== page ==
Despite ample warnings about pro-Trump demonstrations in Washington, US Capitol Police did not bolster staffing on Wednesday and made no preparations for the possibility that the planned protests could escalate into massive violent riots, according to several people briefed on law enforcement's response.
The revelations shed new light on why Capitol police were so quickly overrun by rioters. The department had the same number of officers in place as on a routine day. While some of those officers were outfitted with equipment for a protest, they were not staffed or equipped for a riot.
Once the mob began to move on the Capitol, a police lieutenant issued an order not to use deadly force, which explains why officers outside the building did not draw their weapons as the crowd closed in. Officers are sometimes ordered against escalating a situation by drawing their weapons if superiors believe doing so could lead to a stampede or a shootout.
In this instance, it also left officers with little ability to resist the mob. In one video from the scene, an officer puts up his fists to try to push back a crowd pinning him and his colleagues against a door. The crowd jeers "You are not American!" and one man tries to prod him with the tip of an American flag.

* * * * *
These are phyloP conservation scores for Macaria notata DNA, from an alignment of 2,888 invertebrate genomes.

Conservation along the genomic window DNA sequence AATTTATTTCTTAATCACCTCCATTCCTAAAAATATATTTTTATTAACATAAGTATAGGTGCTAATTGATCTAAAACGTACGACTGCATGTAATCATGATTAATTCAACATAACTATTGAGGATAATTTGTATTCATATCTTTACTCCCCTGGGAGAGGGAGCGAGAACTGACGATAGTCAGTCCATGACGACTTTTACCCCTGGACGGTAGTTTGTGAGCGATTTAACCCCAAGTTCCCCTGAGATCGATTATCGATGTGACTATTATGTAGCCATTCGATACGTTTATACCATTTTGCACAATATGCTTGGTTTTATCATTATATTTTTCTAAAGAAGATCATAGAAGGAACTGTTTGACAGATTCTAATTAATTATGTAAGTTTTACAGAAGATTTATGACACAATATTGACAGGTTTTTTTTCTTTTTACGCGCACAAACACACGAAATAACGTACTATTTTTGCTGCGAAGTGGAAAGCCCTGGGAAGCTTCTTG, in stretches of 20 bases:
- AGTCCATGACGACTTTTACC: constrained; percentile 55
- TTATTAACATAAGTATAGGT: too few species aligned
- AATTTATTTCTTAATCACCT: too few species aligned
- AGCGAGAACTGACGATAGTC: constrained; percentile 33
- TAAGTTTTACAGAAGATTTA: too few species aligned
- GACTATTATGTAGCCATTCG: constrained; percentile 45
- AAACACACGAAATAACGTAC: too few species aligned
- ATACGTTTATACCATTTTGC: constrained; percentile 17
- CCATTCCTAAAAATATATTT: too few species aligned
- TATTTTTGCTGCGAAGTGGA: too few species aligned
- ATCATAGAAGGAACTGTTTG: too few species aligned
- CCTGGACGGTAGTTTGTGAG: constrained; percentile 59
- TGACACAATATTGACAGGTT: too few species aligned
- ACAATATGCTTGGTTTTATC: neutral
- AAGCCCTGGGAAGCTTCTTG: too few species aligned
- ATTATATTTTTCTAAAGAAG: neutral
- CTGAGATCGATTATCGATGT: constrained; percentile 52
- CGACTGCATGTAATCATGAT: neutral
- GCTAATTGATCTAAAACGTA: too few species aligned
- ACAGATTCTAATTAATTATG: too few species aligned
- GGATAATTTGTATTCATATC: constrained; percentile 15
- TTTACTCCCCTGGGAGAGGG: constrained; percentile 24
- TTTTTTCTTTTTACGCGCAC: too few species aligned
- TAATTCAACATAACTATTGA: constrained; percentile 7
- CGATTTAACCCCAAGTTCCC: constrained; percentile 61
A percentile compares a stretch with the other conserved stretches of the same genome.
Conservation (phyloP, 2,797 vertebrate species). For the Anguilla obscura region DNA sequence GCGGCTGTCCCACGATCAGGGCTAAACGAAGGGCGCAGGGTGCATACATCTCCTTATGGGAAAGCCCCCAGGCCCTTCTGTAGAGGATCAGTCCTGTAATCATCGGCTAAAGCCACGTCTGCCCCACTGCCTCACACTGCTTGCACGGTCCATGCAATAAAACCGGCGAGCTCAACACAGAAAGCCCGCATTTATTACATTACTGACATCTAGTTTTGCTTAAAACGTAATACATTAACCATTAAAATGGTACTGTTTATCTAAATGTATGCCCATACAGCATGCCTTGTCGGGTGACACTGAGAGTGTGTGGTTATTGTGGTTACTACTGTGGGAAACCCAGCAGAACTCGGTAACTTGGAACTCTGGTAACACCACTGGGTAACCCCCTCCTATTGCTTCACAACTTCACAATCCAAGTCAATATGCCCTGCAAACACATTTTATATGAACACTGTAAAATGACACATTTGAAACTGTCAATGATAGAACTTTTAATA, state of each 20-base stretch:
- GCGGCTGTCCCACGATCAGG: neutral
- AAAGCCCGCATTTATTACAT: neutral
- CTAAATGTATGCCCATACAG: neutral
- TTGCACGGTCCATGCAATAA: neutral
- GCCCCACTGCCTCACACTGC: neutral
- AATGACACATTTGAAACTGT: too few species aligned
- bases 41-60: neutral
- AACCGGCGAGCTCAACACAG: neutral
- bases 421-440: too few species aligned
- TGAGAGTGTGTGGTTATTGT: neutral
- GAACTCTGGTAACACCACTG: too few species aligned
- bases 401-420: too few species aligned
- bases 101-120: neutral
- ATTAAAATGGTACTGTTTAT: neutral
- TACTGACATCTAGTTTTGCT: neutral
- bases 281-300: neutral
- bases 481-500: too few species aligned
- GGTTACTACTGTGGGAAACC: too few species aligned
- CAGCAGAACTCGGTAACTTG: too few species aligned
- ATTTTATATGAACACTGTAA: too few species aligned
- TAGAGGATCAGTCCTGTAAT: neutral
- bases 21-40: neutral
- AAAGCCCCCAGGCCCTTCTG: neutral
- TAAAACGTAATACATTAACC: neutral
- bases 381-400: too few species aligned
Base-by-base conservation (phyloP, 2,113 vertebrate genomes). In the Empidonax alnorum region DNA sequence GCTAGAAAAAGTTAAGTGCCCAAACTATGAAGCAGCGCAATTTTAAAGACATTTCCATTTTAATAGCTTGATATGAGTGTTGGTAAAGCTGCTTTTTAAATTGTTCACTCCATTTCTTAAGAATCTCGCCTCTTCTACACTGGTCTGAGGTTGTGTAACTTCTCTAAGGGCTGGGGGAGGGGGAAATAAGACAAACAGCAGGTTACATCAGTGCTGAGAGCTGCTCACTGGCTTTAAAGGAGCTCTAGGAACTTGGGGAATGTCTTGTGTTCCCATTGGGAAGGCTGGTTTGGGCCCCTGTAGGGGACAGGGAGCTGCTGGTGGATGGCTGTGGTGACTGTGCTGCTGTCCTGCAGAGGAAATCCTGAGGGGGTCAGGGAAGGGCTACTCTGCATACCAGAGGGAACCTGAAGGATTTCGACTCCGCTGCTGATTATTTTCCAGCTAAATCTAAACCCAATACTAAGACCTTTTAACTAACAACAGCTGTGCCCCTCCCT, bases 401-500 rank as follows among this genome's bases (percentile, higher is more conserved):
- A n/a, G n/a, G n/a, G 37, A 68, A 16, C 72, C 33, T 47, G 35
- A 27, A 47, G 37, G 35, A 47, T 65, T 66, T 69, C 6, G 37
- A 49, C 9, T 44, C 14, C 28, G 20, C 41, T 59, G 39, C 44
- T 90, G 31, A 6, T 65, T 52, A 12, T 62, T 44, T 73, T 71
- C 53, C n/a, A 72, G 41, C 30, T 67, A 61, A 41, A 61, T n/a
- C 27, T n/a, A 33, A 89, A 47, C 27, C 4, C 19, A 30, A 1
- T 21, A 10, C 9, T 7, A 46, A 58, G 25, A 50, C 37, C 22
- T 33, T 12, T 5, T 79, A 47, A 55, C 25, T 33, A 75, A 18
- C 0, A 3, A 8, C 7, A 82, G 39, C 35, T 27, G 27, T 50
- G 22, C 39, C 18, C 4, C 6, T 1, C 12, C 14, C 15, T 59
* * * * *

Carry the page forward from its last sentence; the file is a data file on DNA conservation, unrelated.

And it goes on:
"They were left naked," Rep. Maxine Waters, D-California. said of the police in an interview with AP. She had raised security concerns in a Dec. 28 meeting of House Democrats and grilled Steven Sund, the Capitol Police chief, during an hourlong private call on New Years Eve. "It turns out it was the worst kind of non-security anybody could ever imagine." The Capitol police's lackluster response to the riots, poor planning and failure to anticipate the seriousness of the threat have drawn condemnation from lawmakers and prompted the ouster of the department's chief and the Sergeants at Arms of both the House and Senate.
As the full extent of the insurrection becomes clear, the FBI is also investigating whether some of the rioters had plans to kidnap members of Congress and hold them hostage.
Investigators are particularly focused on why some of them were seen carrying plastic zip-tie handcuffs and had apparently accessed areas of the Capitol generally difficult for the public to locate, according to an official.
The official was among four officials briefed on Wednesday's incident who spoke to The Associated Press on the condition of anonymity because they were not authorized to discuss the ongoing investigation publicly.